Hospital policies should also be designed and implemented to protect the medical/personal information provided by the patient. The duty of doctor to maintain confidentiality extends to all information obtained directly or indirectly from the patient. Hospital staff involved in keeping confidentiality includes; receptionists, nurses, practice staff, and managers. The contract of secrecy is even applicable after the death of patient. In routine course of business, doctors and hospitals receive requests to release information about their patients from employers, insurers, courts, solicitors, and police; however, the decision to disclose information should be made with due consideration and consultation with legal experts. Furthermore, law also obligates doctors and hospitals to maintain the confidentiality of patients.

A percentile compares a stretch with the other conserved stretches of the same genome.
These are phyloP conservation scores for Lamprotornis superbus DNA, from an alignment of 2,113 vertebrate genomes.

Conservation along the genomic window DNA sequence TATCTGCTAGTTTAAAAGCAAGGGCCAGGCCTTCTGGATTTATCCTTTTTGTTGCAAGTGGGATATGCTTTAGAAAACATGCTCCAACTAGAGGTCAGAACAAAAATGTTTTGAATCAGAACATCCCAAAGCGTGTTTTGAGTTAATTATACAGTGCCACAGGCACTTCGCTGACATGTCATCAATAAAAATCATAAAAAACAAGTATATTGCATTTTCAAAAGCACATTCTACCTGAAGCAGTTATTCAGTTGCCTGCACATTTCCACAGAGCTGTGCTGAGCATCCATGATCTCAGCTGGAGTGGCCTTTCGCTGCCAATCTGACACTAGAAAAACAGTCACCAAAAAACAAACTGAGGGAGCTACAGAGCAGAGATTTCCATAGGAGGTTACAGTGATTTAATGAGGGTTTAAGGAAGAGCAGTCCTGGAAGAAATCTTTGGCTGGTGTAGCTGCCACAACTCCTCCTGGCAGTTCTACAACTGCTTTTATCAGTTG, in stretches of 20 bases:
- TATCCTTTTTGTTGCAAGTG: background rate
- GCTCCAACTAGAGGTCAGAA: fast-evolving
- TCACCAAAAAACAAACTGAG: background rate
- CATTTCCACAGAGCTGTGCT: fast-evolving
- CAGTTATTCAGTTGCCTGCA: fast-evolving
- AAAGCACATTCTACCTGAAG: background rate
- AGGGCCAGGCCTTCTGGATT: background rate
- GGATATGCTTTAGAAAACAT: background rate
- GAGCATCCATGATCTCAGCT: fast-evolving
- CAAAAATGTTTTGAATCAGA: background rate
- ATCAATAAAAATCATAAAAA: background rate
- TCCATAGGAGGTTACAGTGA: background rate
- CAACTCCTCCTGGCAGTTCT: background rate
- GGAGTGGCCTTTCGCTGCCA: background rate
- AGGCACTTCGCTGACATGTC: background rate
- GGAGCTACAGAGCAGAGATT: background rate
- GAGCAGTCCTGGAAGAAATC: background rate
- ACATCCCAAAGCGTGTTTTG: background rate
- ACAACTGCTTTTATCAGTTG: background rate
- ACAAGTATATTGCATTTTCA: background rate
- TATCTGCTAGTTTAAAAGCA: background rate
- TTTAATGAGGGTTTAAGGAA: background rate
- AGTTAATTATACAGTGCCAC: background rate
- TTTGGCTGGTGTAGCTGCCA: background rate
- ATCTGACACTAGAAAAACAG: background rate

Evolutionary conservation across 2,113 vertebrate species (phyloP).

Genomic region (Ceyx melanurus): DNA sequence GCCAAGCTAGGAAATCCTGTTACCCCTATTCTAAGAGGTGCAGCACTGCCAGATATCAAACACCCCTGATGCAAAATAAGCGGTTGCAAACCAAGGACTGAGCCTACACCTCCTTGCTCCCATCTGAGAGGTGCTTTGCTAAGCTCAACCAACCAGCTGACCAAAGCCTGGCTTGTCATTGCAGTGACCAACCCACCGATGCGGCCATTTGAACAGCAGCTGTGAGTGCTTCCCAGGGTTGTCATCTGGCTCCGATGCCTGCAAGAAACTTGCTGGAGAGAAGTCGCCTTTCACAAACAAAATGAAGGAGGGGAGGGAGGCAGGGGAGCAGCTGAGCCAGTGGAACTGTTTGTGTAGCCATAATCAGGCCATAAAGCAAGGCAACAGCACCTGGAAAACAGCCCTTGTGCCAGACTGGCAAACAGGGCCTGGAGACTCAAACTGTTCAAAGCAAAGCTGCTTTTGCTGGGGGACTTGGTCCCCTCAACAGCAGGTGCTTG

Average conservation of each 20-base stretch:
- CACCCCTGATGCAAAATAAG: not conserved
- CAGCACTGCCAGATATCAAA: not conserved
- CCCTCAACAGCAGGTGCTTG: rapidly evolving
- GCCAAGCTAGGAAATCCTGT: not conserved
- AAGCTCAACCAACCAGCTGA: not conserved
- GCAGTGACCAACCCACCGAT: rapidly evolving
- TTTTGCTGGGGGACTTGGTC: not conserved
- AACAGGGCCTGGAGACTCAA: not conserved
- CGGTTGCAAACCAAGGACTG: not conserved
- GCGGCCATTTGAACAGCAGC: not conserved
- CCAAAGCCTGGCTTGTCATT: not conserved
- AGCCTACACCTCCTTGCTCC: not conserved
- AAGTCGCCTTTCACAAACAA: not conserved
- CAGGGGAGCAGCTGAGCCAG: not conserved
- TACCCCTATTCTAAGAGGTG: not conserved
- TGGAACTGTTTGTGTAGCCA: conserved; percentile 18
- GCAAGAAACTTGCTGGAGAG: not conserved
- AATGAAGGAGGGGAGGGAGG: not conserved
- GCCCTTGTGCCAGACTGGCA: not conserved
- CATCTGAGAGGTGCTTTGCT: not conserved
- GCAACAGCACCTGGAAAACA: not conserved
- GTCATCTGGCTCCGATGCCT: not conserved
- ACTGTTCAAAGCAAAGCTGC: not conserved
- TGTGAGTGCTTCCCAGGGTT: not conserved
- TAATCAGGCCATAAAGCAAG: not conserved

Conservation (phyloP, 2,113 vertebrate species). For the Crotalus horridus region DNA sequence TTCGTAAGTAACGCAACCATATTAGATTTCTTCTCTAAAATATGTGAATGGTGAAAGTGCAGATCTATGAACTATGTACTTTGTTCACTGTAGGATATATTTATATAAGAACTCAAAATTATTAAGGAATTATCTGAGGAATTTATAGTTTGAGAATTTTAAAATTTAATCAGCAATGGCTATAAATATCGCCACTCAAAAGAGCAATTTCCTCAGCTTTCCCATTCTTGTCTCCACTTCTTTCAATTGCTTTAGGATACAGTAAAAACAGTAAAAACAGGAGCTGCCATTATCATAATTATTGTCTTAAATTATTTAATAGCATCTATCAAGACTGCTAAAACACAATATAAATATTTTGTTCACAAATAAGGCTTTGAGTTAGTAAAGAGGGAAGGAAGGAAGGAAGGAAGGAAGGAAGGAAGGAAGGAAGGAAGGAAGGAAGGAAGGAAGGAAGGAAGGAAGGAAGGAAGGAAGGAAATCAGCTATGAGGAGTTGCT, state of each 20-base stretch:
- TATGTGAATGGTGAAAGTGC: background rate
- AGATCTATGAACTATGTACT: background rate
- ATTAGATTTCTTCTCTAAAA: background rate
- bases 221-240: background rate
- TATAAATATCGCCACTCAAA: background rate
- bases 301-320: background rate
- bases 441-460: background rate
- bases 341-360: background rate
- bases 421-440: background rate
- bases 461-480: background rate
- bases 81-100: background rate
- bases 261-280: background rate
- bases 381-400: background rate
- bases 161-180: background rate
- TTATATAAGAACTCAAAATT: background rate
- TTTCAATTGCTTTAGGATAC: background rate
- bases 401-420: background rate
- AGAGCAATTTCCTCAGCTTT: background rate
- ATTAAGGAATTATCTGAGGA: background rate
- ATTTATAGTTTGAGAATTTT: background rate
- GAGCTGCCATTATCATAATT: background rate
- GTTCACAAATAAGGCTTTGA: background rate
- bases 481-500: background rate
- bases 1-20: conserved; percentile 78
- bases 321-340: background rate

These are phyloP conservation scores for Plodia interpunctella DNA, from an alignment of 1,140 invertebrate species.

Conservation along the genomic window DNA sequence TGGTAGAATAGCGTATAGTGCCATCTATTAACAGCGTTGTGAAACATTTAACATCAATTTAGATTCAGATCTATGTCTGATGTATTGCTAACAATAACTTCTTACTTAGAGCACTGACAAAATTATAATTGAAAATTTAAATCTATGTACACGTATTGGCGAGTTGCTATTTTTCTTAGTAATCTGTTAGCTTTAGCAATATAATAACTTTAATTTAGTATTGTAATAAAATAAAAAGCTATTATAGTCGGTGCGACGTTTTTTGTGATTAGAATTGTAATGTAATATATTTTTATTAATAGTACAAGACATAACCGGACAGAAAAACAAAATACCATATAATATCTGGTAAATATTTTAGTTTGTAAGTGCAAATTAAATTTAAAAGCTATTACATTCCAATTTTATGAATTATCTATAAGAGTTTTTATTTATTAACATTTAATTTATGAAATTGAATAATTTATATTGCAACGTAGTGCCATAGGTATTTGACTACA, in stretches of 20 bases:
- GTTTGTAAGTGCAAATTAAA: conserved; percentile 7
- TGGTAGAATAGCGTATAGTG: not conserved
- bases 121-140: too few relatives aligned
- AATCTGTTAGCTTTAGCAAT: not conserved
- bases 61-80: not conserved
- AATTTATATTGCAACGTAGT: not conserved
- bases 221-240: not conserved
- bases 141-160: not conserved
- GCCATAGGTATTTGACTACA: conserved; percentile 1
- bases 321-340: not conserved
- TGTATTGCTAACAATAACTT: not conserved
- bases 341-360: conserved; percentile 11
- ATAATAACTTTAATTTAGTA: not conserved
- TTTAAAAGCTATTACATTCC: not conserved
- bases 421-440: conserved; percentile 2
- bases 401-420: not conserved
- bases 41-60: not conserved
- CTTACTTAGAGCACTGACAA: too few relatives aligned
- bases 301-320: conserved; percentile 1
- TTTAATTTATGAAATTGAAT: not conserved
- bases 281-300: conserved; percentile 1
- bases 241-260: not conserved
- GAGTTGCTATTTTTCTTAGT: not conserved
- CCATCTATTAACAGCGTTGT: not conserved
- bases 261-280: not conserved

For the purpose of maintaining trust and confidence in the doctor-patient relation, it is obligatory for the doctors not to release the genetic or inherited information to anyone including family of the patient without obtaining his/her consent. However, in the case of genetic diseases, doctors should persuade and encourage their patients the significance of disseminating information to at least family members. It is the ethical duty of doctors to inform family members about the genetic risk carried by the patient even if the patient is not willing to disclose the information. For this purpose, it is necessary that doctors, prior to establishing a relationship and initiating healthcare, should obtain the consent of patient to disclose the genetic information to the family members. However, it is pertinent to highlight, that the general rule of maintaining confidentiality should be observed and considered by the doctors as a legal and ethical duty. The disclosure of information about patient's health due to seriousness of disease or saving life of the patient is not banned by law and an ethical duty of the doctor. The doctor, in this case, should try his/her best for obtaining consent of the patient being an ethical duty to pursue patients.